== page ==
Kage Baker disliked boundaries – by which I mean those set up by other people, borders that she was not supposed to cross. I think she mostly never even noticed them, until we were leaping down the wrong side of a fence, hearing a baying hound getting closer and closer … we seemed to spend half our adolescence doing that, because she just had to get closer to some ruin in the Hollywood Hills. When we were young enough, we could get away with carrying a leash and inquiring mournfully if the outraged householder had seen our dog? … but Kage got tall, and we both got curvy, and then it was harder to sneak around in jolly trespassery.
Kage still hated other people’s boundaries, though.
Ritual boundaries were different. She observed all the holidays she personally liked, the more so if they were a part of her own cultural heritage. Halloween was primary of those, the remains of the Celtic Samhain, with the costumes and carved lanterns so happily augmented by all the candy you could get your hands on. Yes, Halloween is the old Celtic New Year, and she duly observed that – but her main joy was honouring our beloved dead, and all – that – candy.
Mind you, we did always set an extra place at the table for anyone who cared to wander in (the offering tenderly disposed of in a secret place the next day, often when I was not even home). We toasted all the ones we had lost, and told stories of them to one another while we ate our holiday meal of roast pork, grain and ale. Then we waited for the few trick-or-treaters we got in the Hills or in Pismo, and ate the unused candy by candle light. We usually ended up on the dark beach late at night; where, due to the autumnal vagaries of the Pacific, the waves often burned green and blue with algae blooms and Kage kept watch for spectral pirates.
Tonight – well, we will be sitting close together here by Griffith Park, The traditional holiday meal at Kimberly’s house is pizza, which is a jolly good meal on a cold October night. And it is chilly here, at last; foggy, too, though the moon will not rise until late and only as a waning crescent then. A good night for running around in the dark yelling for candy! We are not handing out goodies tonight, as Kimberly is still wary of crowds; her teaching years have impressed her with the ecological role small children play as plague ratties. I am still at risk – not from COVID, as I am thoroughly vaccinated, but from all other kinds of respiratory diseases. But we can listen to the tide of little monsters and fairies and cartoons and superheroes running in and out on the block.
There is an owl hooting outside, most wonderfully. The air smells of wood smoke and crinkly brown leaves and burning pumpkin (I love that smell!) The local bats are flittering through the dimming air – we are a full-service neighborhood and have all sorts of beasties here. Later, we will hear the coyotes singing together, and hear them running down the midnight streets like primeval dogs chasing little Cro-magnons back to the family fire … there may be huge cat prints on the cars tomorrow, which we will tell one another are bobcats and pumas; and who knows what may crawl damply up from the LA River a mere 6 blocks away?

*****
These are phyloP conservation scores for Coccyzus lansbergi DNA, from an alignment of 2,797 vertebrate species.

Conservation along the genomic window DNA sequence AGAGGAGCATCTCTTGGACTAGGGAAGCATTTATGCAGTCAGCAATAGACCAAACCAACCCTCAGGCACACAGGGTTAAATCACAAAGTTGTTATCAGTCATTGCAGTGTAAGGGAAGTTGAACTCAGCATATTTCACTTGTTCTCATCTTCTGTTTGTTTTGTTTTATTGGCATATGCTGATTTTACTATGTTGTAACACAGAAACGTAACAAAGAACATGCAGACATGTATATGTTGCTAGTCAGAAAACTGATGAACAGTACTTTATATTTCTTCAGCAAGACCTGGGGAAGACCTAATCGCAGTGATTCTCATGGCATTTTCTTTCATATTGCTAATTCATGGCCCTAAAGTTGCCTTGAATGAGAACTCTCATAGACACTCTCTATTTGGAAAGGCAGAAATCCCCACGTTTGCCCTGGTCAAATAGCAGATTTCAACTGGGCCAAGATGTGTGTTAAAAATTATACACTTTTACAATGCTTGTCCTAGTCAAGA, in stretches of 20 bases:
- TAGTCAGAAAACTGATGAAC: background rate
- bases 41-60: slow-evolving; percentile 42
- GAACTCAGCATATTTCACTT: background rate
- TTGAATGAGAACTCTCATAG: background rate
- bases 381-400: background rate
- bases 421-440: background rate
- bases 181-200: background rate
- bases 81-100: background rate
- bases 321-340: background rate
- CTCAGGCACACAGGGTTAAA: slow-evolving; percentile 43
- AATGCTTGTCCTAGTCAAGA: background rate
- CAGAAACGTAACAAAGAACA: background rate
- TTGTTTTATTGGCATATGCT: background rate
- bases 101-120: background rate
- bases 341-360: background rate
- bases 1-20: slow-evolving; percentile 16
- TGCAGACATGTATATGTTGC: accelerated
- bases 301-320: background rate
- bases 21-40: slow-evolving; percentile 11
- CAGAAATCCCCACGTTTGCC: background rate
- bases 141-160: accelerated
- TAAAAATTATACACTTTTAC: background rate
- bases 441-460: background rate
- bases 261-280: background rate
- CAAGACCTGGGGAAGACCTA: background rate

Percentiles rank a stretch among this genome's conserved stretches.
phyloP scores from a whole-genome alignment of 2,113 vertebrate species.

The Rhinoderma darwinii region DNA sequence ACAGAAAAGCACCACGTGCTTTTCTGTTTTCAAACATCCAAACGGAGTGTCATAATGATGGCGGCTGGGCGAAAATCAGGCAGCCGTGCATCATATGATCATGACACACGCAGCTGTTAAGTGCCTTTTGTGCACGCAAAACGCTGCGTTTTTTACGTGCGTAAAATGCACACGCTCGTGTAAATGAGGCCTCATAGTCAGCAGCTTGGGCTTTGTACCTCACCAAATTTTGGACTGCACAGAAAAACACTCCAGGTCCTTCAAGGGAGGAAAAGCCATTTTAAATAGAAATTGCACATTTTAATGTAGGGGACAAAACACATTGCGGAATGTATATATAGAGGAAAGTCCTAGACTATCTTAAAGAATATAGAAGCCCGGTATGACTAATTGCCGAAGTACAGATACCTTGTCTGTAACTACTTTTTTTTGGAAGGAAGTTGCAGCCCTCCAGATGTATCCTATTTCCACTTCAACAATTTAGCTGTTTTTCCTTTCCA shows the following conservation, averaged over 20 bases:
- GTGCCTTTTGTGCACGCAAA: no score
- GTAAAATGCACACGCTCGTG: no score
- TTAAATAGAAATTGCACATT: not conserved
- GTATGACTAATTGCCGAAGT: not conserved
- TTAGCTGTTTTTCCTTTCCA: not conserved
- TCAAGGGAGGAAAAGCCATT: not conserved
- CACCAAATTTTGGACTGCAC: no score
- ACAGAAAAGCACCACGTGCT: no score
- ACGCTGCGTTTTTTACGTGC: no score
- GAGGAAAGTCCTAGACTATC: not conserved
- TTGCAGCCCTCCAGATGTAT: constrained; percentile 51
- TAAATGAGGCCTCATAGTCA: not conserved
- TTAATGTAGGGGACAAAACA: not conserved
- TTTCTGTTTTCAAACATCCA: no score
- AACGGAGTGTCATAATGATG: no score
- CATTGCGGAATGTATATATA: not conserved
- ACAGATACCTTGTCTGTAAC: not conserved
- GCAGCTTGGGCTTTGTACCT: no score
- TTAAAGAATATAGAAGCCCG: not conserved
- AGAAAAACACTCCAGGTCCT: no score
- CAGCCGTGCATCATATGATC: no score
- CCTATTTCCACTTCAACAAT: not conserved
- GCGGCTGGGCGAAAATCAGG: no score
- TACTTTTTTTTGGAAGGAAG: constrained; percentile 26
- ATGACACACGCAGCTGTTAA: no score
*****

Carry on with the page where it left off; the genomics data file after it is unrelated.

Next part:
And there are always the local legends to ponder, too. Various Sepulvedas and Felizes, mostly female, are supposed to mourn or murder unlucky lovers on these nights, and white ladies prowl Los Feliz Boulevard. Then there are local Bigfoots – tall and lanky, reputed to be furred in purple and green, for whom there has never been a good explanation and who are reputed to go running through people’s backyards. My own father claimed to have seen one once, but my dear old dad had a very frangible connection to reality. Great story, though.
Memories. The treasured dead. Lights and voices in the trees, tiny unseen footsteps rushing to and fro, creatures materializing out of the shadows in a torrent of flying leaves and glitter. And all the candy in the Western Hemisphere. Oh, good and holy times!
For your delectation, Dear Readers, I include a couple of interesting seasonal links. Someone has invented edible candles! And they are made of chocolate. They also have edible wicks, so you can light up your cake, make a wish, blow out the candles – and then horrify your old granny by eating the candles. No end of fun!
And, in case you are intrigued with the storied history of carving lanterns out of vegetables, here is an amusing link to the oldest sort of veggie lantern I know: the noble turnip! They are difficult to carve, being of the consistency of marble when raw, and in these modern times it is very difficult to find one left in the fields long enough to have grown to the size of a volleyball. It was the old stony ones that were customarily used before the larger, softer, pumpkin was drafted. You can get a good nasty little face on a turnip, though,
Finally, Happy Halloween, Dear Readers! Now, I am off to eat candy and watch monster movies until midnight; when I shall begin working on this year’s NaNoWriMo.
And so good night unto you all …